Stocks: Clawing toward a positive start

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Investors were hoping to claw back some ground Monday following a week of losses.

U.S. stock futures edged higher ahead of the open, while global markets remained under pressure.

Last week was a rough one for U.S. stocks. The Dow Jones industrial average shed around 2% Friday to end the week down 3.5%. The Nasdaq and S&P 500 both closed more than 2% lower Friday, and also posted losses for the week.

Emerging markets extended recent losses Monday amid worries about an economic slowdown and liquidity shortfalls.

"So the tide is coming out of emerging markets," said Dominic Rossi, chief investment officer for Fidelity Worldwide Investment, in a market report. "The prospect of the end of cheap money in the west, with the certainty of the end of even cheaper money in China, is forcing up the cost of capital across the [emerging markets] asset class."

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Corporate news: Google (GOOG) announced it acquired London-based artificial intelligence firm DeepMind Technologies. It's the latest in a series of start-up purchases by the tech giant as it looks to beef up its expertise in artificial intelligence and robotics.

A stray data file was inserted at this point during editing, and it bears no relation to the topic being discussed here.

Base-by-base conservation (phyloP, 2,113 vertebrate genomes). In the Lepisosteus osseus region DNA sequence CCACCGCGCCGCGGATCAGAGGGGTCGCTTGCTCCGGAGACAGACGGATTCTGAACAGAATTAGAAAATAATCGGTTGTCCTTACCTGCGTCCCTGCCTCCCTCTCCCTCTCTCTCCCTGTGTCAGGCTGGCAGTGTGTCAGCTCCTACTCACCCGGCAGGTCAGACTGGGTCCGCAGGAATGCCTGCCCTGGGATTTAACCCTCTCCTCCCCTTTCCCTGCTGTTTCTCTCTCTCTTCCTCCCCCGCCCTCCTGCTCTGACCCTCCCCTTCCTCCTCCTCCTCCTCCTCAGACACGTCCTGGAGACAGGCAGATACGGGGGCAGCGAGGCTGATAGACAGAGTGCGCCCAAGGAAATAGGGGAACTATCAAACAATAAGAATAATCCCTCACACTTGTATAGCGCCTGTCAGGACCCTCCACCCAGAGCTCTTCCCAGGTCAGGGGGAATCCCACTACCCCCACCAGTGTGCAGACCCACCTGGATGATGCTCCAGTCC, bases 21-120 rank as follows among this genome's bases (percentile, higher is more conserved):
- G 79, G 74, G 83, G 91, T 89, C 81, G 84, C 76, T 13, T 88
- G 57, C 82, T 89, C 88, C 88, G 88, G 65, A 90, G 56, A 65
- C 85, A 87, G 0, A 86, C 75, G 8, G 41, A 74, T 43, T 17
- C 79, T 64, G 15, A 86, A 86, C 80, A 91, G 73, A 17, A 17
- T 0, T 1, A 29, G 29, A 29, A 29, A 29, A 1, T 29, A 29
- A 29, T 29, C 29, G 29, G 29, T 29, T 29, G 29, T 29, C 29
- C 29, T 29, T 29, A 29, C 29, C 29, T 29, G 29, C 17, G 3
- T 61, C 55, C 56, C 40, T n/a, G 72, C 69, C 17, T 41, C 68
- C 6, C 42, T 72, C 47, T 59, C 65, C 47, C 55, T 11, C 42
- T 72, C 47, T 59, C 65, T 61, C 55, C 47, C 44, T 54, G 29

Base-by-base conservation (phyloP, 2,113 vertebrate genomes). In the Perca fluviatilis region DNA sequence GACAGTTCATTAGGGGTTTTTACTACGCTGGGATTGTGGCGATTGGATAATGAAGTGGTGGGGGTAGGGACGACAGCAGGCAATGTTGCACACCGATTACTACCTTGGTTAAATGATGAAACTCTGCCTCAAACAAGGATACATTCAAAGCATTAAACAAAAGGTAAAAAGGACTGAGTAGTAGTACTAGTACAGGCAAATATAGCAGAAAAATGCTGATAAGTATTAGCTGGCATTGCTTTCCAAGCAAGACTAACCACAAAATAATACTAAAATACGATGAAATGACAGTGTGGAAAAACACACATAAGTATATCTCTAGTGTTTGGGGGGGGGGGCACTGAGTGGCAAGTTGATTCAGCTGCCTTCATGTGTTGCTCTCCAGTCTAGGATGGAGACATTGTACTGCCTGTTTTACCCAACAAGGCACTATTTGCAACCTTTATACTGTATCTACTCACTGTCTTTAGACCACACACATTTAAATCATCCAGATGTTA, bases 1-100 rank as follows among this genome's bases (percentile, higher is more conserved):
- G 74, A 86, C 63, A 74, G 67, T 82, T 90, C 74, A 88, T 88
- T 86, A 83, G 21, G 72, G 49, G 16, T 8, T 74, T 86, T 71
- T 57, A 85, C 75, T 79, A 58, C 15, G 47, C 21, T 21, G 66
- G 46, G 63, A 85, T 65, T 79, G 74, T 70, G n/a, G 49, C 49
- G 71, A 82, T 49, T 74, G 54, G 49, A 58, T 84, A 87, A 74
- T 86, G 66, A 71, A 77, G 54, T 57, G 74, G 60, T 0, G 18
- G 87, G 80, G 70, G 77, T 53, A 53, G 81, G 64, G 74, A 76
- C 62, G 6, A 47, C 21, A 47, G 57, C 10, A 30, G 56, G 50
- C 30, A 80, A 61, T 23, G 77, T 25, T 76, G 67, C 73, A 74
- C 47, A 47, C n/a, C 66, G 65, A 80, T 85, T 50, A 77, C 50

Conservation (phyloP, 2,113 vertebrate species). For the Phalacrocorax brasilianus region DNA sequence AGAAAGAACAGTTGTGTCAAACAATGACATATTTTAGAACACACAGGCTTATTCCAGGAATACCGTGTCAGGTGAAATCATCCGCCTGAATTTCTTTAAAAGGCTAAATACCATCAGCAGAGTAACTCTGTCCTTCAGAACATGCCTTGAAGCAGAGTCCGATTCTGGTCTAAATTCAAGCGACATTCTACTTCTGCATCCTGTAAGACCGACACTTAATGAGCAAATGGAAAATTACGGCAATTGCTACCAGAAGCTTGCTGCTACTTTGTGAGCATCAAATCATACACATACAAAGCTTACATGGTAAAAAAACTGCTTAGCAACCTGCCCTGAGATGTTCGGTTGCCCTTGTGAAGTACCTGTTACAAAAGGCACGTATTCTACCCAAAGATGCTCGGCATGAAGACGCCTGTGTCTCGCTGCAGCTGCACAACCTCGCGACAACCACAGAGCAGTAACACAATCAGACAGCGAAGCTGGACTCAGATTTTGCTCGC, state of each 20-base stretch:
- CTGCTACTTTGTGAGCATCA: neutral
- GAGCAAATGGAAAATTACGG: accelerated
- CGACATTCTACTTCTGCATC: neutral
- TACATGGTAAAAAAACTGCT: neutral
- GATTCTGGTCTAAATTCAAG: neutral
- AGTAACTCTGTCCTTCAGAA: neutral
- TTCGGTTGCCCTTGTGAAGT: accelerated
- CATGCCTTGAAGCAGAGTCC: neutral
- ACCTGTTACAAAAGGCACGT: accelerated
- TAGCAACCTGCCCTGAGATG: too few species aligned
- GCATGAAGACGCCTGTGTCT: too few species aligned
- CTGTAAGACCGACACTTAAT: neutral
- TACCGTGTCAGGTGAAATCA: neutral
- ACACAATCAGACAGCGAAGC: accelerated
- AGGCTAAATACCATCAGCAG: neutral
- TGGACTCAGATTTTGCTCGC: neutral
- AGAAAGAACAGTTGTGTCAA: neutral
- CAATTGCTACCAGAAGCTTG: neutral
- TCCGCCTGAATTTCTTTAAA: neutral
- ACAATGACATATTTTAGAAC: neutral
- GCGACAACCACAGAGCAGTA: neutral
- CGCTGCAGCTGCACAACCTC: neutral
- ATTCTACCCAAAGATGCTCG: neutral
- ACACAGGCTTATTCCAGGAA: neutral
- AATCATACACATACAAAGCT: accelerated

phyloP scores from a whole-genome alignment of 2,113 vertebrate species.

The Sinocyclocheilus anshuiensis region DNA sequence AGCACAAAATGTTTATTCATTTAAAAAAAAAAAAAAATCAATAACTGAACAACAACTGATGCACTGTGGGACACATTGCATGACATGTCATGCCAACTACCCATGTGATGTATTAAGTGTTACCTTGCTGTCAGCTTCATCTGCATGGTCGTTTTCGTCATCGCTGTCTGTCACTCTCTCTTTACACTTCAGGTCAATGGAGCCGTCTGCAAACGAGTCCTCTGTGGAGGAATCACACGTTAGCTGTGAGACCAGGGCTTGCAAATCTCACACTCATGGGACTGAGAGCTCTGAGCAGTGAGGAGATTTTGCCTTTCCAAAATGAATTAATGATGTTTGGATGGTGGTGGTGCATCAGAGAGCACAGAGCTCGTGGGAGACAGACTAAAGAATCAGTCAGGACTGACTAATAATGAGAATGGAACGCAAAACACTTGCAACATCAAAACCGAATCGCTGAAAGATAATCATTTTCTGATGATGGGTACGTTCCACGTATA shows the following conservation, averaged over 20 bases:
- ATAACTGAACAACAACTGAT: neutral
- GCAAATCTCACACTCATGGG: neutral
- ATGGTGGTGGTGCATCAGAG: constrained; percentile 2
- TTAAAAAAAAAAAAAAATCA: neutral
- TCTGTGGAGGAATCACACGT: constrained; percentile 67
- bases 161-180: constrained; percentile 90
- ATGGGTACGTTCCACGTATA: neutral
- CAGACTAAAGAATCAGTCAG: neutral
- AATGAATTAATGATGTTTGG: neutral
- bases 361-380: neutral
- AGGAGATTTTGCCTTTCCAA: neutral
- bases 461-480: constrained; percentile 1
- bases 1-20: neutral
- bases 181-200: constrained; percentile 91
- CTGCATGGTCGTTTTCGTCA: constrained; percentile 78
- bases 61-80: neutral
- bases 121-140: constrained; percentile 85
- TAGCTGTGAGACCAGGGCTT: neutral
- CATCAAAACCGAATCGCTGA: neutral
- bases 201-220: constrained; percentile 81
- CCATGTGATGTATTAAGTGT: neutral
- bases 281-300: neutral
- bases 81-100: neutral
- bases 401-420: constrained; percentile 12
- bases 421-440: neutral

Sony (SNE) shares lost 2.3% in premarket trading after the firm's debt rating was downgraded to 'junk' by Moody's, with the agency warning that profitability at the tech company would likely remain weak and volatile.

Shares of Caterpillar (CAT) rallied after the company easily blew past earnings and sales estimates, and approved a new $10 billion stock buyback program.

Apple (AAPL) is scheduled to report results after the closing bell.

In economic news, data on new home sales will be announced at 10 a.m. ET.

Related: Emerging markets rattled as anxiety rises

World markets: European stocks fell in morning trading, with London FTSE 100 index losing 1%.

Shares of Vodafone (VOD) tumbled 5% in London after AT&T (T) said Monday it would not purchase the British telecom company. There had been recent speculation that a bid was imminent.

British oil and gas firm BG Group (BRGYY) was another weak spot, with shares plunging 15% after the company warned investors that it faces challenging business conditions.

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Asian markets ended in the red. The biggest loser was Japan's Nikkei index, which closed down 2.5%.

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